When Summer Allison ’23 reflects upon the two biggest influences in her life thus far, the contrast could not be starker: The single parent who raised her in a small, impoverished town in southeast central Texas, and the broadcasting and professional sports mogul who owned the Los Angeles Lakers and Washington Redskins.
Yet, the personal journey that ultimately brought Allison to Hollins University would not have been possible without the mom who “invested the idea in me that education is by far the most important thing to achieve,” and the organization established by businessman Jack Kent Cooke that is devoting millions of dollars “to advancing the education of exceptionally promising students who have financial need.”
The Jack Kent Cooke Foundation has been a part of Allison’s story from an early age. “My mother had me while she was in high school and she worked really hard to support us (Allison also has a younger brother),” she recalls. “She decided to go back to college because it wasn’t economically feasible for her to not have a degree.”
Allison’s mom enrolled at a local community college, and it was there that she found out about the Cooke Foundation College Scholarship Program, a highly competitive initiative that provides up to $40,000 a year for a four-year, undergraduate education as well as funding for graduate school. Her economic situation and academic achievement earned her an award, and she subsequently transferred to nearby Texas A&M University to study political science.
Even with the generous educational stipend, Allison’s mom had to work two or three part-time jobs in order to make ends meet at home. “For years and years she would work as newspaper carrier during the early morning hours and as a crossing guard during the day. I practically grew up in my mom’s car – we would head out at 3 a.m., come home at 6, and she’d get us ready for school and then go to school herself.”
But Allison says her mom never wavered from her commitment. She was so impressed with the financial support and personal encouragement she received from the Cooke Foundation that she convinced Allison to apply to the organization’s Young Scholars Program when she became eligible at age 12. A selective five-year, pre-college scholarship for high-performing seventh grade students with financial need (only 60 students are chosen from roughly 3,000 applicants each year), the Young Scholars Program provides academic and college advising, along with funds to participate in summer programs, internships, and other learning opportunities.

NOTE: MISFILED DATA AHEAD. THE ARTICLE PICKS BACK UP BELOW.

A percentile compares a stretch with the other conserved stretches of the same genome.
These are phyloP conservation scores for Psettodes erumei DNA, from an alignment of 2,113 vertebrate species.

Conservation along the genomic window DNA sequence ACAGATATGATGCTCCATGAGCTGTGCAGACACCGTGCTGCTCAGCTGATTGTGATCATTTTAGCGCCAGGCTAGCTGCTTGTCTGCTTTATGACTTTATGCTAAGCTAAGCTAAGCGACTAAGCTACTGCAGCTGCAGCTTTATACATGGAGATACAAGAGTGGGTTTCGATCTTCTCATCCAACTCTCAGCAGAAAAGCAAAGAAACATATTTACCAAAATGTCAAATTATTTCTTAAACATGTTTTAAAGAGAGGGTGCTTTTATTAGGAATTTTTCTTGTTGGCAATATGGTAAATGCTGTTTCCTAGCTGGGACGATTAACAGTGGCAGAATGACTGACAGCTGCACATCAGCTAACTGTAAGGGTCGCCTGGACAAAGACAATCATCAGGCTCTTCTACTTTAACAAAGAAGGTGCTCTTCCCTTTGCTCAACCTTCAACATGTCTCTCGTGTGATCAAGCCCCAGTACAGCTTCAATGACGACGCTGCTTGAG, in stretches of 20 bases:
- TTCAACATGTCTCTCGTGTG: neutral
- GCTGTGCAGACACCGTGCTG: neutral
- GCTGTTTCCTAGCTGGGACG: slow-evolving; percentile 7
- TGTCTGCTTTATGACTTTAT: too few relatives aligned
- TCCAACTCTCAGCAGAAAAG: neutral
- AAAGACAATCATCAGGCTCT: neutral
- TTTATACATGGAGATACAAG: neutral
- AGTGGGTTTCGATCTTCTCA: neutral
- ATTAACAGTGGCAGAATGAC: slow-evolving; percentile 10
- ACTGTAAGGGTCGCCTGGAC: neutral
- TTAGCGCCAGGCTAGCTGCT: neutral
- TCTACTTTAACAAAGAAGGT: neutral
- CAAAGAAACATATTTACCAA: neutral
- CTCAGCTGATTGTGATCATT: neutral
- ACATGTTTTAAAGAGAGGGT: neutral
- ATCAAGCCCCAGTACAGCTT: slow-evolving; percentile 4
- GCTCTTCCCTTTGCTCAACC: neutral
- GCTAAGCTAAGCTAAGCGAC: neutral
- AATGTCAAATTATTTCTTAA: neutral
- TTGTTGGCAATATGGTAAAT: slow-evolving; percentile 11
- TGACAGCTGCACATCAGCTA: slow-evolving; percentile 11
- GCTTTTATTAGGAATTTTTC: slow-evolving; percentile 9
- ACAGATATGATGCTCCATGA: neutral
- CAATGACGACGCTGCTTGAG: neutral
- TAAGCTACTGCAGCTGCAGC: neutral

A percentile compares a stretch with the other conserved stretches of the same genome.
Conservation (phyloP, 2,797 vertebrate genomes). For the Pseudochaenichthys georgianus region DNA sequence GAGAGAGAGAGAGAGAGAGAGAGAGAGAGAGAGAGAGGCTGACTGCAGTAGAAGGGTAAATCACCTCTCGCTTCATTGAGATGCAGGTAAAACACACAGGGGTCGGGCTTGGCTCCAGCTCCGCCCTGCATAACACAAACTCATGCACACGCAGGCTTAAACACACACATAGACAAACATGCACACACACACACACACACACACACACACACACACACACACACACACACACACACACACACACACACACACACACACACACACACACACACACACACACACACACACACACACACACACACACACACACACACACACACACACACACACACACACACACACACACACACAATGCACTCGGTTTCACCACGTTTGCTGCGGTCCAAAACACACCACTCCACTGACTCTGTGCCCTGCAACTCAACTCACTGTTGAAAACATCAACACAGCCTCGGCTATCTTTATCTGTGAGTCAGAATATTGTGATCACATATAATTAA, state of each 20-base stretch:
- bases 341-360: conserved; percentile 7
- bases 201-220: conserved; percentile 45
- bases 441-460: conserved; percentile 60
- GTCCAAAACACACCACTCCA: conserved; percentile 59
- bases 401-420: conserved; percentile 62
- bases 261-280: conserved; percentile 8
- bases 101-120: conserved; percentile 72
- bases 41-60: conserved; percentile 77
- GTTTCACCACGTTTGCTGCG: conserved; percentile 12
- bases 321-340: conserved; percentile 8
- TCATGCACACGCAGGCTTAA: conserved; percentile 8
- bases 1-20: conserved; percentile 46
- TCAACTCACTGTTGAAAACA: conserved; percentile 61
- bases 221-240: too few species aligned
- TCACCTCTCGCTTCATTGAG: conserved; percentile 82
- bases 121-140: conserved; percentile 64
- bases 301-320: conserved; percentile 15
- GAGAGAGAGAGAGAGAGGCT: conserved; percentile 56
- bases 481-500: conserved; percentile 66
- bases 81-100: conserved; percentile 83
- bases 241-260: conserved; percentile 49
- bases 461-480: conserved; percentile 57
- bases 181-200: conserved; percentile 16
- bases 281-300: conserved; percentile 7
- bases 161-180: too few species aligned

“The goal is to help you pursue interests that otherwise you wouldn’t be able to do, and get you curious about what’s happening beyond your immediate environment,” Allison explains. Fluent in Spanish, she spent summers during her middle and high school years immersed in language training in Mexico and at Concordia Language Villages in Minnesota. She also took a psychology course at Brown University that focused on the study of pseudo-science.
Allison’s experience with the Young Scholars Program led her to pursue acceptance into the Cooke Foundation College Scholarship Program. As with her mother before her, she is receiving up to $40,000 a year for her undergraduate education; combined with an award she received from the Horatio Alger Association, she’ll graduate from Hollins debt-free. She is considering parlaying her lifelong passion for anthropology into completing a degree in sociology.
Another major benefit of her involvement with the Cooke Foundation, Allison says, is the opportunity to network with her fellow scholarship recipients. “We hang out a lot together and talk about what it means to have this kind of privilege. It makes you want to work hard to ensure that we produce a world where people not only have economic opportunity but also academic opportunity.
“I love my Cooke community. They are my rock and I am forever indebted to these people. Without them, I wouldn’t have a global perspective. If I ever get to the point in my career where I feel like I’m changing the world, then I have completed their mission for me: ‘Think big. Work hard. Achieve.’”
Allison is also quick to credit her mom, who is now a professor at Texas A&M and is working on her doctoral degree. “When I talk about my life experience, I can’t not talk about my mother. I’m actually standing on the shoulders of a great person.”